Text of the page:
Archive for August, 2015

Yuan to become global currency

August 15, 2015

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In the 19th century, the British pound was the dominant currency. In the twentieth century, tikw as the greenback. We are now seeing China’s yuan moving into the ascendency.

China’s devaluation of the Renminbi (yuan) came as a surprise to many observers. At the start of the week, the People’s Bank of China debased the yuan 1.9 per cent against the US dollar. That was followed up today by another 1.6 per cent devaluation.

This was important because until now, the yuan had been pegged to the US dollar. Now the People’s Bank of China (PBOC), acting on the instructions of the Chinese government, were letting market forces take over.

Why? Because this devaluation is latest step in the yuan’s ascendency towards reserve currency status. China has ambitions to join the International Monetary Fund’s (IMF) basket of currencies. The so-called Special Drawing Rights (SDRs) are long touted as the long-term replacement for the US dollar’s hegemony over global finance. China wants the yuan to replace the US dollar’s control over markets.

As Bloomberg tells us, IMF requirements that reserve currencies must be freely usable played a role in the PBOC’s move, according to Commerzbank AG. The IMF  keeps saying that the yuan needs to be more flexible. It needs to be unpegged from the greenback. Hence the devaluation.

“The yuan exchange rate will be more market-oriented going forward,” Zhou Hao, an economist at Commerzbank in Singapore, wrote in a report. “Volatility of both the onshore and offshore rates will pick up significantly.”

YaleGlobalOnline maintains that any inclusion of the Renminbi is centred in demonstrating China’s status as an equal among world powers, arguably a superpower, to the rest of the world and especially to Chinese citizens. In any case, the yuan is still loosely pegged to the dollar.

But that’s the case for now. The ground is shifting. What we are seeing is the start of China’s complete integration into the global economy. Until now, the only bit of China’s economy that was integrated into the global economy was the trading of goods and services. We can now expect to see China’s financial system play a greater role with greater trade of the yuan in currency markets. The yuan will become the new global currency.

China’s impossible emissions battle

August 14, 2015

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In the lead up to the Paris summit in December, it’s important to look at what China is doing to wind back climate change. There’s a good reason for that. China accounted for nearly 30 per cent of global CO2 emissions in 2013 so its actions have profound global implications.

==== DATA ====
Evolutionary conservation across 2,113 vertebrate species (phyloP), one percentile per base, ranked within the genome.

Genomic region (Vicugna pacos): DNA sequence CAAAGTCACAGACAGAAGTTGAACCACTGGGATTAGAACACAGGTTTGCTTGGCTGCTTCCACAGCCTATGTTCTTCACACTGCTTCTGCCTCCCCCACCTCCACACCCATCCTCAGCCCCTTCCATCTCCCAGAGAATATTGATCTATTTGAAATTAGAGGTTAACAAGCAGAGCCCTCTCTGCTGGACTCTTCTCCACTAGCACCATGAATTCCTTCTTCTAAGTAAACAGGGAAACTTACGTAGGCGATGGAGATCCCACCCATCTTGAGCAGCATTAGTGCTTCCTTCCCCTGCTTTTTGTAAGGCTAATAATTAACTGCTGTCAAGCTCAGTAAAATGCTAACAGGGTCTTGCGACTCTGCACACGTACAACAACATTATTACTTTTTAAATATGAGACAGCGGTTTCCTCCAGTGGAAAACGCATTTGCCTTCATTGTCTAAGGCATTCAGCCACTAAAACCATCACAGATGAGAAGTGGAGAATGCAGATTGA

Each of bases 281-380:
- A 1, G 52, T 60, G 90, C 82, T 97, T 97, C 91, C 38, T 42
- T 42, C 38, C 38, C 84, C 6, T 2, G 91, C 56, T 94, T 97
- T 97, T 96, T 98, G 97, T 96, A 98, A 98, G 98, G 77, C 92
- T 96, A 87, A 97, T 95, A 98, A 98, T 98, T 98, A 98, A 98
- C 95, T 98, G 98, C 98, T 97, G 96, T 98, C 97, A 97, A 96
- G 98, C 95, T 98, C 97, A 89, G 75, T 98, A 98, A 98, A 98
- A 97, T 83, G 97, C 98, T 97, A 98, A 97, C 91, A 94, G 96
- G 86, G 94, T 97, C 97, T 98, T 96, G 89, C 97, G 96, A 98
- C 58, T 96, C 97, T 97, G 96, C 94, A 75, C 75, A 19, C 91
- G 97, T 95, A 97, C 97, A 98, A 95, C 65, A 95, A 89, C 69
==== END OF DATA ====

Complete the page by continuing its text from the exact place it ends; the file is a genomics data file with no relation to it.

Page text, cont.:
This is why it’s carbon emissions scheme is so important. China’s plan is to reduce the carbon intensity of the economy by between 60 per cent and 65 per cent by 2030. It also contains significant targets for non-fossil energy and forests.

That’s way ahead of the rest of the world with the US promising cuts of 41 per cent by 2030, the European Union by around 34 per cent and Canada 30 per cent. And don’t even talk about Australia which has given a commitment to reduce its emissions by only 26 per cent.  Since being elected in 2013, the Liberal National Coalition has unpicked Australia’s climate and energy policies, repealing carbon and mining taxes, scaling back renewable energy targets and trying to abolish the Clean Energy Finance Corporation, a state lender to the renewable sector.

Mind you, the problem with that plan is it’s not legally binding, it’s just a goal. The bottom line is that China currently has a population of 1,268,853,362. It’s pumping out vast amounts of noxious, poisonous gases into the atmosphere, and contributing to pollution that defies measurement causing irreparable damage to the ozone and environment. And regardless of its carbon emissions scheme, it will continue to do that.

That’s why it’s so disturbing to read reports that air pollution is killing an average of 4,000 people a day in China. According to the study by Berkeley Earth, an independent research group funded largely by educational grants, deaths  related to the main pollutant, tiny particles known as PM2.5s that can trigger heart attacks, strokes, lung cancer and asthma, total 1.6 million a year, or 17 percent of China’s mortality level.

A 2008 study in the journal Energy Policy estimated that one-third of China’s greenhouse gas emissions were produced in manufacturing electronics and other goods for export worldwide. Those emissions soared from 230 million tonnes in 1987 to 1.7 billion tonnes of carbon dioxide in 2005.

For those of us in countries purchasing Chinese and other foreign goods, it is worth considering how what we buy affects other people. If this thought makes you uncomfortable when choosing gifts this Christmas, we do have a choice

Russia and NATO preparing for war

August 12, 2015

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War between Russia and the NATO alliance should be unthinkable but a European think tank says both sides are preparing for it.